ADAM BOWEN

By Mavis Bowen Cox-Burton, Feb, 2005

mmtnmama@dslextreme.com

 

Adam Bowen was one of the early settlers of the Big Sandy Valley of Kentucky. His

descendants intermarried with families of  other early settlers: the Wards, Castles,

Copleys,  Chapmans,  Stapletons,  Packs,  Mollets , Johnsons et al.    Adam’s parentage and nationality is unknown to this writer.   Could  the difficulty in tracing his ancestry  in PA be due to a  change in spelling of his Surname phonetically  by a  Ky  bureaucrat 

influenced by the fame of Hugha Bowen across the Tug River in Wayne Co.,  VA

(WV)?.  This writer has found no family  connection to Hugha Bowen. 

 

According to several successive Ky censuses,  Adam Bowen was born in 1783  in PA

(probably Washington Co. which later became part of VA)   .  Adam m. Rhoda Wooten

(b. ?NC)  probably ca. 1800. According to the 1820 census her parents, Silas Penix & Phoebe Blevins Worth Wooten lived near Adam.  Silas  P. Wooten  was a Revolutionary War Veteran.  .

 

The lst record of Adam Bowen  in the Big Sandy Valley appears to be  in the Floyd Co.  tax list of 1810   (Pioneer Families of Eastern & S.E. Ky., by Kazee.

When Lawrence Co. was formed in 1821, from parts of Greenup and Floyd Counties, 

a boundary description  included  Adam’s home as follows: “…thence a straight line to

the first point above Adam Bowen’s; thence with the ridge between the waters of Greasy

Creek and Rockcastle …”   In  one  censuses, his occupation was “manager of a mill”

 

In the 1830 census, his household consisted  of  2 boys ages 5-10, 1 boy 10-15, l male 40-50 (?Adam)  , and l male 70-80.  There is l female 10-15, l female 15-20, l female 30-40 (?Rhoda) , and l female 60-70.   One wonders if the older adults are his parents,  whose names are unknown to this descendant.

.  . 

Most published data indicate Adam and Rhoda’s children (listed below not in birth order)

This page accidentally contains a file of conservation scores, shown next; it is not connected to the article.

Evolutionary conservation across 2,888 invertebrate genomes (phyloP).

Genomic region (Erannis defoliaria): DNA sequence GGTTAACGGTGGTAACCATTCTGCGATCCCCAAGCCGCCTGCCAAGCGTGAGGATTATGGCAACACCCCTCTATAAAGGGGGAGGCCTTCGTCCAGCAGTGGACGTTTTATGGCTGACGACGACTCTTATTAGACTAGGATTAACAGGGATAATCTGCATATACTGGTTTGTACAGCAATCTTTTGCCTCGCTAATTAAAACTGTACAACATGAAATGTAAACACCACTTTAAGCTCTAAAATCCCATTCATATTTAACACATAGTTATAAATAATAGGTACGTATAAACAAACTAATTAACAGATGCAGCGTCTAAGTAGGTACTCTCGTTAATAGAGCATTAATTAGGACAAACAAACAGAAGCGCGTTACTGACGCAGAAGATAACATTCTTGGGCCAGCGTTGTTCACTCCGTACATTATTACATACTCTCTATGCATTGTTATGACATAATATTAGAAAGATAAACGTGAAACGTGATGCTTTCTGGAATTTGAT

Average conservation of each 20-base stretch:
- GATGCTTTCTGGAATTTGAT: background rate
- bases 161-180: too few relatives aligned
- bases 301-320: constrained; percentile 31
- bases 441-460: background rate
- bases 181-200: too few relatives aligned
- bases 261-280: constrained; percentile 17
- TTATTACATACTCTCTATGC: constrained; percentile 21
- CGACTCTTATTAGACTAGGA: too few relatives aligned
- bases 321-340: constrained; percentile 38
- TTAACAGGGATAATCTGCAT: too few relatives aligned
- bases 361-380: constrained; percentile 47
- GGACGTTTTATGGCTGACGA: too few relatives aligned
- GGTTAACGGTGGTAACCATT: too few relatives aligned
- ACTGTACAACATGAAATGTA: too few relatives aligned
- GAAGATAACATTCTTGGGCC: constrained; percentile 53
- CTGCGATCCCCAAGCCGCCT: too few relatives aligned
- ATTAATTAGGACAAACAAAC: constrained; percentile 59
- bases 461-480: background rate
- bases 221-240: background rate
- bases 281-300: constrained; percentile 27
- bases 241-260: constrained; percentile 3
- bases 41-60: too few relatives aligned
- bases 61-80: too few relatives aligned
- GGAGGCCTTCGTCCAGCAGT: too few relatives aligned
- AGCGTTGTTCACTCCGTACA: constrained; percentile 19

were  James (m. Mary Ann Vernatta);  Elizabeth ( m. Hezekiah Ward);  John  (m.

Elizabeth Chapman);  Mary Jane (m. Basil Stapleton;)   Matilda (m. William Pack); 

Daniel (m. Cynthia Mollett);  Henry (m. Mary Pack);  William (m. Nancy Williamson); 

Phoebe (m. Lindsay Castle);  and Alfred (m. Mahala Jane  Castle. Mahala is often

confused with her sister Matilda).  Lindsay and Mahala were children of Zedediah and 

Julia Ann Penix Castle.  Zedediah’s ancestors include Jacob Castle Jr., and

Native American  Mary and Dennis Shane (Shawnees)   Jacob Jr was the son of Jacob

Castle Sr and  Native American Sowega.  .

 

Adam’s son Alfred is listed in some family histories as “Thomas Alfred” although I have

found no record of the name “Thomas” in any official record.  I believe he may have

been confused with his maternal uncle, Thomas Alfred Wooten. 

 

From “A History of Johnson Co. Ky “ by  Mitchell Hall:  in a list of persons residing in

Johnson Co. when it was formed…1844-1848: Henry and Daniel Bowen are listed, as

                                                                                                                                    P.  2

well as Lindsey Castle, Benjamin Cary, and Bazwell Castle.  In the Floyd Co. Tax List of

10-4-1837 are Alfred Boin (Bowen),  Lindsey Castle, and  Baswell Castle.

In the 1844 Johnson Co. Tax List, Adam,  Daniel, and Henry Bowen were listed. 

 

 In an article by Billie Edyth Ward in 1984, Adam’s son Daniel was described as” a

restless individual who owned land in a variety of locations, but sooner or later he traded

or swapped it away.  Some of his holdings were locations on the Left Fork of Two Mile

Creek, Banjo Branch, etc.  He was a hunter who loved the stealthy pursuit of game as

well as the chase.  He kept a number of dogs suited to various kinds of game. This

affinity to the outdoors environment led  to the saying:  “All a Bowen ever needed was a

dog, a skinning knife, and a rifle—with that he could make it.

“The long silences of the woodlands were counteracted by the natural loquacity of Daniel

Bowen when he found an audience.  He has been referred to as the ‘Baron Munchausen

of Lick Creek’.”

 

In Johnson County Land Grants, Adam Bowen was granted 200 A. on Bakers Br. In

1846 ;, Daniel received 20 A. on Greasy Cr in 1865;   & Henry Bowen 50 A. on Toms Cr

in 1845.